“You can’t have it both ways. You can’t undermine public health principles and mitigation measures, and now expect the same group of people who have been persuaded to be skeptical to suddenly become open to vaccination,” said Viswanath.

"Vaccine hesitancy"

The World Health Organization considers so-called “vaccine hesitancy” a major threat to global health, and poor uptake would jeopardize the impact of a coronavirus vaccine. The common theory of vaccines is that not only do they protect individuals from infection to certain common diseases, widespread inoculation can also contain global spread and eventually eradicate it.

For decades, vaccines have been considered vital to preventing contagious diseases like measles and polio from spreading in the U.S..

But newer vaccines, including the annual influenza shot, have inspired less faith in the public. That is especially true among African Americans, in part due to a notorious 1947 experiment that used poor, rural Black men as medical guinea pigs during a syphilis study conducted in Alabama.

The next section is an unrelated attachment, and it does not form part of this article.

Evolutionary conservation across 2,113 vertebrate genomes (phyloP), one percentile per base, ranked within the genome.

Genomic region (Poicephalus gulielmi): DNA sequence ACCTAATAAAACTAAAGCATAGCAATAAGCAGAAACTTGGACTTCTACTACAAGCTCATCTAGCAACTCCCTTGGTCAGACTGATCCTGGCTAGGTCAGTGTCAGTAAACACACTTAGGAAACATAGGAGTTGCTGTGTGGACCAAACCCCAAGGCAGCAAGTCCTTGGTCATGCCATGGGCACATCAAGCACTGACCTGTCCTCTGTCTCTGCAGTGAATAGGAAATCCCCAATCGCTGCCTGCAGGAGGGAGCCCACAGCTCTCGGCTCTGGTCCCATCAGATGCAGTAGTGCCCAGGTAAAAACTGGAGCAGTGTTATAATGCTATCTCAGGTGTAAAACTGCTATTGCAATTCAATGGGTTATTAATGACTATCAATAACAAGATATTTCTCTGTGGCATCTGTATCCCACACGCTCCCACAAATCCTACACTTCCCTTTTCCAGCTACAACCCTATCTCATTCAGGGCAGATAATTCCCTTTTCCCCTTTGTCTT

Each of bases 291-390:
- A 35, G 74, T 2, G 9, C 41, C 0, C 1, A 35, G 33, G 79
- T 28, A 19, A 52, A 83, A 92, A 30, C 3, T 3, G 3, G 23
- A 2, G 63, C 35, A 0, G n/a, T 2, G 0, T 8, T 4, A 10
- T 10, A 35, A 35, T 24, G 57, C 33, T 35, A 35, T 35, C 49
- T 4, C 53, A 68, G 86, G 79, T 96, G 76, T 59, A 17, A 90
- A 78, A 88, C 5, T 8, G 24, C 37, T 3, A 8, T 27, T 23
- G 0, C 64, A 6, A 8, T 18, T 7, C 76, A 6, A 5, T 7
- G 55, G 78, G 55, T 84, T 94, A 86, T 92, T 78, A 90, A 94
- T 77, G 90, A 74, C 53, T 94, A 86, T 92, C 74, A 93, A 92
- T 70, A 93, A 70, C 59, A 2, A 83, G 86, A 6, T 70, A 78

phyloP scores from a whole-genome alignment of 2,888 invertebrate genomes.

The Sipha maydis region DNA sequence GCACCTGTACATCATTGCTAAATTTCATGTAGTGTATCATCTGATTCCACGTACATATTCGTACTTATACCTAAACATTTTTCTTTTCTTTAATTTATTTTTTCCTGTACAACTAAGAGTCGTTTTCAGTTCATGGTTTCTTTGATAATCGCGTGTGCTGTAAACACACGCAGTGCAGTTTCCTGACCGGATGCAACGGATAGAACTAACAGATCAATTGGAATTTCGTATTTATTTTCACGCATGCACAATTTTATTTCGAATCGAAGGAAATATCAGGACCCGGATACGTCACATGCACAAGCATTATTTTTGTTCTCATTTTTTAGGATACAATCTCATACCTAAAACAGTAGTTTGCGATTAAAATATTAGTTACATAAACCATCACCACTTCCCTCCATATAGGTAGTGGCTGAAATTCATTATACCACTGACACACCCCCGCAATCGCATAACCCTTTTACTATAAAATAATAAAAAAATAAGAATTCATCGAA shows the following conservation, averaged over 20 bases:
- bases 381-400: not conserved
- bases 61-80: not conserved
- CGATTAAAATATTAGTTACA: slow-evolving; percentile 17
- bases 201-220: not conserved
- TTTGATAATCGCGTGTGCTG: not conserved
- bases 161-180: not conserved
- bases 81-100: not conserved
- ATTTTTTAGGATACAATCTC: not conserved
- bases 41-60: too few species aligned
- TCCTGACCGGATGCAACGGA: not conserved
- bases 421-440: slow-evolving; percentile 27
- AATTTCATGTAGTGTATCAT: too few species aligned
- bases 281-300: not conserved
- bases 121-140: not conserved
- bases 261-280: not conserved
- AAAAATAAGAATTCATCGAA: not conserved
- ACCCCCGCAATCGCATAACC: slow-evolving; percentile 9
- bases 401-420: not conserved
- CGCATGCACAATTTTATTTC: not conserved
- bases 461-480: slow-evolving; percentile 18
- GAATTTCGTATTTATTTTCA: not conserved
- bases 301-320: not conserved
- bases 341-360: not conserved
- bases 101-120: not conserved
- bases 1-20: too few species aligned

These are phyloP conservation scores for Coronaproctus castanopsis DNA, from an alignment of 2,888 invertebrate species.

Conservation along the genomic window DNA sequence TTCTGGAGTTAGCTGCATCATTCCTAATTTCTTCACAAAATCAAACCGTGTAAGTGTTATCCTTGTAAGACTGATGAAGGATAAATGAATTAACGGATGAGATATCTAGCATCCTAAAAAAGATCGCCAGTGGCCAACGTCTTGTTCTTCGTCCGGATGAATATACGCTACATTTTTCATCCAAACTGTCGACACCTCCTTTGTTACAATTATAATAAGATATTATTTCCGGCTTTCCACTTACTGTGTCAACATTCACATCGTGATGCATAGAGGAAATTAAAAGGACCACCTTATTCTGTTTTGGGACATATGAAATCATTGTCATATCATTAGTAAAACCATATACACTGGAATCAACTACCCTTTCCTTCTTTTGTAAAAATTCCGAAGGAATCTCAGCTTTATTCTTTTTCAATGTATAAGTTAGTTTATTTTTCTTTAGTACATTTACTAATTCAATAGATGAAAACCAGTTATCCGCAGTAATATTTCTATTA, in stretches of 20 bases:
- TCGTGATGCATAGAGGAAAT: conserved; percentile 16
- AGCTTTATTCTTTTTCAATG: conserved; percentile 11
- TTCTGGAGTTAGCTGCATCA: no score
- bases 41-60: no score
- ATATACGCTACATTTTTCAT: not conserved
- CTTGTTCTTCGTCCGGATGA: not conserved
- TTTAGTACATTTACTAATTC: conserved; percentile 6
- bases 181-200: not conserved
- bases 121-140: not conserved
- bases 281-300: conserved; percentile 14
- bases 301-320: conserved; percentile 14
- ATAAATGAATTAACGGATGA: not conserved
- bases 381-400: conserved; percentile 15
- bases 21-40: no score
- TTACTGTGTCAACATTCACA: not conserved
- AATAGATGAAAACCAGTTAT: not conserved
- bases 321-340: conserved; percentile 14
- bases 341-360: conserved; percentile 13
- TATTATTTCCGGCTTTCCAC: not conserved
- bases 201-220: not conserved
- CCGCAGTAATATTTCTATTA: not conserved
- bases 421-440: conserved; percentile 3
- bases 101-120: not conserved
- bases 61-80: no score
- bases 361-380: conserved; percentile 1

On July 4, the radical African-American Minister, Louis Farrakhan, delivered an address via webcast reminding Blacks in the United States and Africa about the risks of vaccines. "If they come up with a vaccine be careful,” he said. “Don’t let them vaccinate you with their history of treachery through vaccines, through medication.”

Anti-vax movement

Meanwhile, an ‘anti-vax’ movement, fueled by social media, has questioned the safety of all vaccines, alleging they do more harm than good and only serve to enrich unethical drug companies. The vast majority of public health experts reject such accusations, while recognizing that the health system does have its flaws, and sometimes fails to act swiftly enough when drugs are shown to be unsafe after entering the market.

In the past, Trump has expressed doubt about vaccines, supporting an unfounded campaign that sought to link them to autism.

In 2014 he tweeted “Healthy young child goes to doctor, gets pumped with massive shot of many vaccines, doesn't feel good and changes - AUTISM. Many such cases!”